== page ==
That list was eventually culled to 10, and Adam got to work.

Using materials donated by Home Depot and Sherwin-Williams, Adam and his team built the 10 stations, revitalizing a run-down courtyard at the school.

He quickly discovered the value of dividing his project into smaller chunks and delegating tasks.

“At the beginning of the project, I was a bit overwhelmed with everything that needed to be completed,” he says. “I decided to break down the overall project into smaller mini-projects and then into tasks for each of those mini-projects. At every work session, I assigned a team leader and a group to work on specific tasks.”

After: Some local kids test the sensory garden’s tetherball station.

Overcoming hurdles

The location of the courtyard created some logistical challenges.

The only way into the courtyard was through the school. That meant any tools they’d need would have to fit through a single doorway.

“That eliminated larger landscaping equipment that would’ve made the project easier,” Adam says.

Over the course of the project, Adam and his volunteers lugged 4 tons of sand, rocks and cement, along with 3,500 square feet of artificial grass and 4,000 square feet of weed barrier, through the hallways of the school.

Adam was just thankful that he didn’t have to do it all alone.

“I’m grateful for the many people who helped me with my project,” Adam says. “From a fellow Scout, Landon, who was there for every single work session to the 6-year-olds who tested out the sensory path to my 79-year-old grandmother who painted tires and got us pizza.”

Stewart Weaver, Adam’s dad, says he was impressed that his son didn’t stop at just the minimum. When he saw additional problems that needed fixing, Adam increased his project’s scope.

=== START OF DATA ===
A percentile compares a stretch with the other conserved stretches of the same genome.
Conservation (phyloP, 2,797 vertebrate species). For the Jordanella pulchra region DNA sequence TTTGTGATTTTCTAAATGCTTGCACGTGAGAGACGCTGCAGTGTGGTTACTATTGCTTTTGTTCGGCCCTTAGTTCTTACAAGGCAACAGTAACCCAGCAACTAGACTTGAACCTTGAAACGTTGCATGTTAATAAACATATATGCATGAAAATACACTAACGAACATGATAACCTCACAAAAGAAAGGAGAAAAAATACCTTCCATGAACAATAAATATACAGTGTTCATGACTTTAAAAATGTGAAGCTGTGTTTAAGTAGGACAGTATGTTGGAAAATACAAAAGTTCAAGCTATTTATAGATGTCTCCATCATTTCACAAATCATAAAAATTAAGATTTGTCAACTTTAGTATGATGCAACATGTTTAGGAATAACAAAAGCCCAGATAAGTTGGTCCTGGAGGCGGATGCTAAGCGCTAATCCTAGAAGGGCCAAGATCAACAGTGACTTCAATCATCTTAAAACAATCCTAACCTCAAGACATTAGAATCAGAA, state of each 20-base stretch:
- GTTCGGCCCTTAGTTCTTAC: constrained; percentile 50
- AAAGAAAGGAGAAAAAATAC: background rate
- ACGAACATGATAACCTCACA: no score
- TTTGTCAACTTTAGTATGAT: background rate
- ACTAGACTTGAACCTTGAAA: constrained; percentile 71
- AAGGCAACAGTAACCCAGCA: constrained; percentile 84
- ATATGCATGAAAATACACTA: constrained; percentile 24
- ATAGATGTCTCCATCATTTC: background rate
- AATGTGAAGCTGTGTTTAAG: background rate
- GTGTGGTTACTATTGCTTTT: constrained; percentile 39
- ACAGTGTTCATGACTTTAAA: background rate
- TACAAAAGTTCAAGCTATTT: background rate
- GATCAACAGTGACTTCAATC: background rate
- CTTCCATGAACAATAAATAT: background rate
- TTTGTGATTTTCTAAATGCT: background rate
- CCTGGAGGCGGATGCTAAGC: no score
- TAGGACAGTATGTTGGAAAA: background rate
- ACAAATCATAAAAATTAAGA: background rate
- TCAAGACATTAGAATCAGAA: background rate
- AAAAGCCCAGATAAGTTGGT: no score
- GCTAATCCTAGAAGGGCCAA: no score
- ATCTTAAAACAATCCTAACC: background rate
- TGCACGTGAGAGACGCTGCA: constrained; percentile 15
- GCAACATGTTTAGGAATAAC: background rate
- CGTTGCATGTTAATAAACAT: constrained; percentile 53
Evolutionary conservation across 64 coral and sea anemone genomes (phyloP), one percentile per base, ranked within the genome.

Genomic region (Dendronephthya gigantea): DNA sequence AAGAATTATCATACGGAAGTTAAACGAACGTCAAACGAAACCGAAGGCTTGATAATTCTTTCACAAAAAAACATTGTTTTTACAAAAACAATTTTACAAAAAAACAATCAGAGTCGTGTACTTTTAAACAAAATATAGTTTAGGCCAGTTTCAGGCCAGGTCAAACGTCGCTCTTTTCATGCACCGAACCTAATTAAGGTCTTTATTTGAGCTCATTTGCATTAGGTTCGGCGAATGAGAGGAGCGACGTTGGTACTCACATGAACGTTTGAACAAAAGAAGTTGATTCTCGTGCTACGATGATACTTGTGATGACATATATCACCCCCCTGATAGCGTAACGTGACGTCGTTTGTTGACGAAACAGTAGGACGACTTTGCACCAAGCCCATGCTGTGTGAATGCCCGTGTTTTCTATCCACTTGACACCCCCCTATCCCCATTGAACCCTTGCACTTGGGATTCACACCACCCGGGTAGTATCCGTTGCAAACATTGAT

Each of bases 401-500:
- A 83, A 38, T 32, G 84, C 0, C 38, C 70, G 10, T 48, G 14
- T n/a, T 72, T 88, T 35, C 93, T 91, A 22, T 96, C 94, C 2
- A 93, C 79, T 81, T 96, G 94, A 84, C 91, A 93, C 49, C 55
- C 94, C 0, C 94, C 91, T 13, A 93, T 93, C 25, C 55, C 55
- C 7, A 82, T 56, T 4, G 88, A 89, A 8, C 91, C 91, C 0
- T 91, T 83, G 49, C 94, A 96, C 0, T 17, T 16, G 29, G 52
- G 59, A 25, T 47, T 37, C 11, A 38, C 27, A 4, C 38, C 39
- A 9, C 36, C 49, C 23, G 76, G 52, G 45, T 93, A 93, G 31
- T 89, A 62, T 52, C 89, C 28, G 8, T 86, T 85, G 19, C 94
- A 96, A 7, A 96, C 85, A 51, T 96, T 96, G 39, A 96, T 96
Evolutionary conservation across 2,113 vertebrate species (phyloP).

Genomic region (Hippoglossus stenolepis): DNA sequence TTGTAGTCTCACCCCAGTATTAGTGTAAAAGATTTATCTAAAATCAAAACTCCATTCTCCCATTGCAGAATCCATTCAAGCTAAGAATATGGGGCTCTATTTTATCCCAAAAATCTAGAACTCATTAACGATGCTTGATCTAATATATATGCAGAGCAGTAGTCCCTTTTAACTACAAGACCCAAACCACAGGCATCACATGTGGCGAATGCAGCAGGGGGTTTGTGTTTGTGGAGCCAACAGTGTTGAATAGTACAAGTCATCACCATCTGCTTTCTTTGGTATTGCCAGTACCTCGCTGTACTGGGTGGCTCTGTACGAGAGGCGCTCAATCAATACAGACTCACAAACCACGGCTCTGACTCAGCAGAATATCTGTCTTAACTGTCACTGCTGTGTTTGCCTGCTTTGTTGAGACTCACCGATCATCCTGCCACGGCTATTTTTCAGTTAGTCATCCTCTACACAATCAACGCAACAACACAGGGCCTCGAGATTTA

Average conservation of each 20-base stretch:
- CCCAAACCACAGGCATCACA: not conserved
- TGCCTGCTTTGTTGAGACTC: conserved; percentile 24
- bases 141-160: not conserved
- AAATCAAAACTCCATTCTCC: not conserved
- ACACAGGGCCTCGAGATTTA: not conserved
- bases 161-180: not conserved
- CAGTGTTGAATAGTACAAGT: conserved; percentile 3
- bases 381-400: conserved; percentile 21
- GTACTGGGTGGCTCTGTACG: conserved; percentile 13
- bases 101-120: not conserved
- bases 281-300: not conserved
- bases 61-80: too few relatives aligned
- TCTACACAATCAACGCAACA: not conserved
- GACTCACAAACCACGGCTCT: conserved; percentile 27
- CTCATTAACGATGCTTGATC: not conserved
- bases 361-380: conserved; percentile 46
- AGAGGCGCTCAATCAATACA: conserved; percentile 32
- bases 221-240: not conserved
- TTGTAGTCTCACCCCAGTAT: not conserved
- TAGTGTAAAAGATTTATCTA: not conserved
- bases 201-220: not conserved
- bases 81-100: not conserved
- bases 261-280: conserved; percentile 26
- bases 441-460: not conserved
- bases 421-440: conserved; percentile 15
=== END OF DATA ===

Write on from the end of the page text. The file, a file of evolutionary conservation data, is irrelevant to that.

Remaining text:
“The area had a broken tetherball pole, and Adam made them a new tetherball. His project only covered part of the courtyard, but after hearing the challenges of mowing the area, Adam decided to AstroTurf the whole courtyard,” Stewart says. “During the cleaning phase, Adam cleaned all the areas, not just the ones that were part of his project.

“I was a Cub Scout for one year when I was younger. Seeing all the amazing things that Adam has accomplished and learned through Scouting, I wish I had continued in Scouting.”

Station by station

Here are the 10 stations in Adam’s sensory path:

Hopscotch: Hop onto each marked square across the board

Bear Stomps: Lift your knees high and stomp across the area like a bear

Vertical Jump: Jump and reach as high as you can

Frog Jumps: Jump from one lily pad to another

Balance Beam: Walk along the beam across to the next station


Jumping Jacks: Do some jumping jacks

Skipping: Skip or walk to the next station

Wall Push-Ups: Do some push-ups against the wall

Crab Walk: Do the crab walk (backward, forward or sideways) to the next station


Keypad Practice: Use the keypad to enter your student ID

Thanks to Julie Whitaker, senior marketing executive of the Dan Beard Council, for the blog post idea.

About Bryan Wendell 3281 Articles
Bryan Wendell, an Eagle Scout, is the founder of Bryan on Scouting and a contributing writer.